Peter Brookes, Artist For The Times; Copyright Theft?

This blog questions whether Peter Brookes, multi-award-winning political cartoonist for The Times newspaper has blatantly ripped off my original art piece, lovingly painted last week, or whether it’s just a terrible ‘coincidence’ of two artists thinking the same way at exactly the same time.

On the evening of Friday 18th October I began painting something straight from my heart for my art shop Taylor Two that I was rather proud of in terms of it’s styling and originality.

It is a commentary on the impact of social media on the world, and such was my excitement in it’s completion on Sunday evening of the 20th I posted it completed (with the paint still wet even!) on my personal Facebook page (and the Taylor Two business page also).


I went on to immediately put it up for sale as an original art piece at Taylor Two and carried on with life, content that it would sell to some trendy hipster at some point and adorn their hip office or home.

The piece was promoted on the Taylor Two Facebook business page on the 20th, Tweeted to hundreds of followers (yes I understand the irony of me doing this, given the nature of the piece) and a press release was sent to a local news website on the 21st October, who then also published the art piece on the 23rd October –


Now, to my utter horror, this morning a friend notified me that a crude rendition of the very same piece popped up in The Times newspaper on the 23rd October (yesterday), created by their cartoonist Peter Brookes. See below a very similar piece that looks as though it was whipped up very quickly in Photoshop or the like.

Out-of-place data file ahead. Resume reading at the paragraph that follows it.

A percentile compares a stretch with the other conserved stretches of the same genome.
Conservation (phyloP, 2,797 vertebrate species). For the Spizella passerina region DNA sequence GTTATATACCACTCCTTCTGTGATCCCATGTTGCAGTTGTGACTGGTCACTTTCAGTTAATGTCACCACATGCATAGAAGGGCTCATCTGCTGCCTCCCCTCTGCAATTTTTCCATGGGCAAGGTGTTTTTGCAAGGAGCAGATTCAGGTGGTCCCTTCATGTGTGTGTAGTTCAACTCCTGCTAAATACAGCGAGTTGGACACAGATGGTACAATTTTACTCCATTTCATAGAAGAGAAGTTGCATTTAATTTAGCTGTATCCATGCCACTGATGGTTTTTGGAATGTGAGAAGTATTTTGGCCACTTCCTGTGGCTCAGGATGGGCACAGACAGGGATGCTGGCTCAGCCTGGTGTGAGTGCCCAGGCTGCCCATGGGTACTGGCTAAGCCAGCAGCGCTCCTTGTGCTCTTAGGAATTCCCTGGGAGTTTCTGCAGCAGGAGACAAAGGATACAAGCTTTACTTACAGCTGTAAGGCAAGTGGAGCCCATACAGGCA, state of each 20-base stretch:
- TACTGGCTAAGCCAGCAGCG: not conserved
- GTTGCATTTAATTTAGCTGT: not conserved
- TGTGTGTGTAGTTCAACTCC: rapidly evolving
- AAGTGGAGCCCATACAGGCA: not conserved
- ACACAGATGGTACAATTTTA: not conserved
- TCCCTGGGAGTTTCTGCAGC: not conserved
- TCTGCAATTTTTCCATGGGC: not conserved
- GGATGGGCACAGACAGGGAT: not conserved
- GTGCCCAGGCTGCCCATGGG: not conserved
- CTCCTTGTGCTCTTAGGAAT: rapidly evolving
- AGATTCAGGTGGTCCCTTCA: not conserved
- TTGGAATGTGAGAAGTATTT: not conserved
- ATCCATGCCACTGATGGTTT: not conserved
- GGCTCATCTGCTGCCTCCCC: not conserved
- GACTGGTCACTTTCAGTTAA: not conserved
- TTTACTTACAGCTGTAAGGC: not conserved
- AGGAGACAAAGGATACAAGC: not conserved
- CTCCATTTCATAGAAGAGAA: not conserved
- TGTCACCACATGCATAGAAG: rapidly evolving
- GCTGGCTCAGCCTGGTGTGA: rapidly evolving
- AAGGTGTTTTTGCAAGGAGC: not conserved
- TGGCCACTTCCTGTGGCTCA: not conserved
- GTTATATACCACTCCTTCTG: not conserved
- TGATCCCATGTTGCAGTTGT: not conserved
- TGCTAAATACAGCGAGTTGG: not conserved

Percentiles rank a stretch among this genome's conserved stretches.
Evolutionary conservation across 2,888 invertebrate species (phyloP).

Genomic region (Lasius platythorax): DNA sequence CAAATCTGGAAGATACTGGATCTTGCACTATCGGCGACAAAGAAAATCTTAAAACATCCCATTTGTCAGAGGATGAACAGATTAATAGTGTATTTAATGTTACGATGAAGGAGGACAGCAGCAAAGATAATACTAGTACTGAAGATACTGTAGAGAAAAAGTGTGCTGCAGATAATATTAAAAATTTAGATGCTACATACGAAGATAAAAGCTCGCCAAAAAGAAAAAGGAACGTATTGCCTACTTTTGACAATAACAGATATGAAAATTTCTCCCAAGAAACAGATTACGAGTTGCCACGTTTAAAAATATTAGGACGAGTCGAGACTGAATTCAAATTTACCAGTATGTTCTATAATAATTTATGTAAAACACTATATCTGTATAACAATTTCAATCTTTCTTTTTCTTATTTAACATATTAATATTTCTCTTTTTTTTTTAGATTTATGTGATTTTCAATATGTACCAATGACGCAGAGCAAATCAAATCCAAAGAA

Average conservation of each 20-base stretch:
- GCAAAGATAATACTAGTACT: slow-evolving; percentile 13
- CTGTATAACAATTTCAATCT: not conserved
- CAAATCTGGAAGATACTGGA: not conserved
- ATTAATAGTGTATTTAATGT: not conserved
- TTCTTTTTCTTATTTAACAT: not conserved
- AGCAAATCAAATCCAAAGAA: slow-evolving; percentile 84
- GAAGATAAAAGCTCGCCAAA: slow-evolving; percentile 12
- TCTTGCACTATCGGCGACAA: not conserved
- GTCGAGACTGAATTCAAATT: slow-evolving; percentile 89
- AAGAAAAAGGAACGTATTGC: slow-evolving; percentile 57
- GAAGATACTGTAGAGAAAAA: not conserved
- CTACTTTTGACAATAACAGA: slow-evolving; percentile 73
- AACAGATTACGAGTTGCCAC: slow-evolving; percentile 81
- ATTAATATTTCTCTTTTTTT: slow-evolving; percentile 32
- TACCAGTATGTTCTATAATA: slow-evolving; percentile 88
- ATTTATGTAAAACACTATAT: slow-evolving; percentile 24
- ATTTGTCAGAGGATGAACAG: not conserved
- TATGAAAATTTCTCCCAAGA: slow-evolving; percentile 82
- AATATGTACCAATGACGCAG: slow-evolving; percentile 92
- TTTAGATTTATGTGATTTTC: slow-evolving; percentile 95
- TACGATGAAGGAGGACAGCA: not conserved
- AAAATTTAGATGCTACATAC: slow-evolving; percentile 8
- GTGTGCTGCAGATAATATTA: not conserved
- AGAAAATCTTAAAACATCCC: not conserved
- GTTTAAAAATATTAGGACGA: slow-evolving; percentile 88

Under the ‘art piece’ it states; “Peter Brookes latest collection of cartoons, Sign of The Times is now on sale, buy it from the Times bookshop for £14.99″

Now I for one, would be very interested to know whether this art piece of Peter’s features in the book (ie an old piece of art by himself) and this is all just a random coincidence that it appeared in the newspaper just three days after my own piece was promoted around the Internet, or if this piece of his appeared only following the creation of my own work.

Perhaps Peter Brookes, or The Times would like to shed light on the matter. If this is a genuine coincidence, perhaps Peter can evidence that his own artwork was created prior to the 20th October.

If Peter’s piece is related to the this weeks news over Facebook’s decapitation videos (which has been highlighted to me by another friend), does this make it ok for him to create and then sell artwork that was created by another artist days before he created his own? Regardless of what politics he may have been attempting to convey with his art, the fact remains, that this artwork has already been created by someone else and thus is copyright protected and should not be copied or resold by anyone else.

If something more sinister is at play, well … maybe I was right when I feverishly painted this piece on Friday night; social media is indeed the root of all evil.

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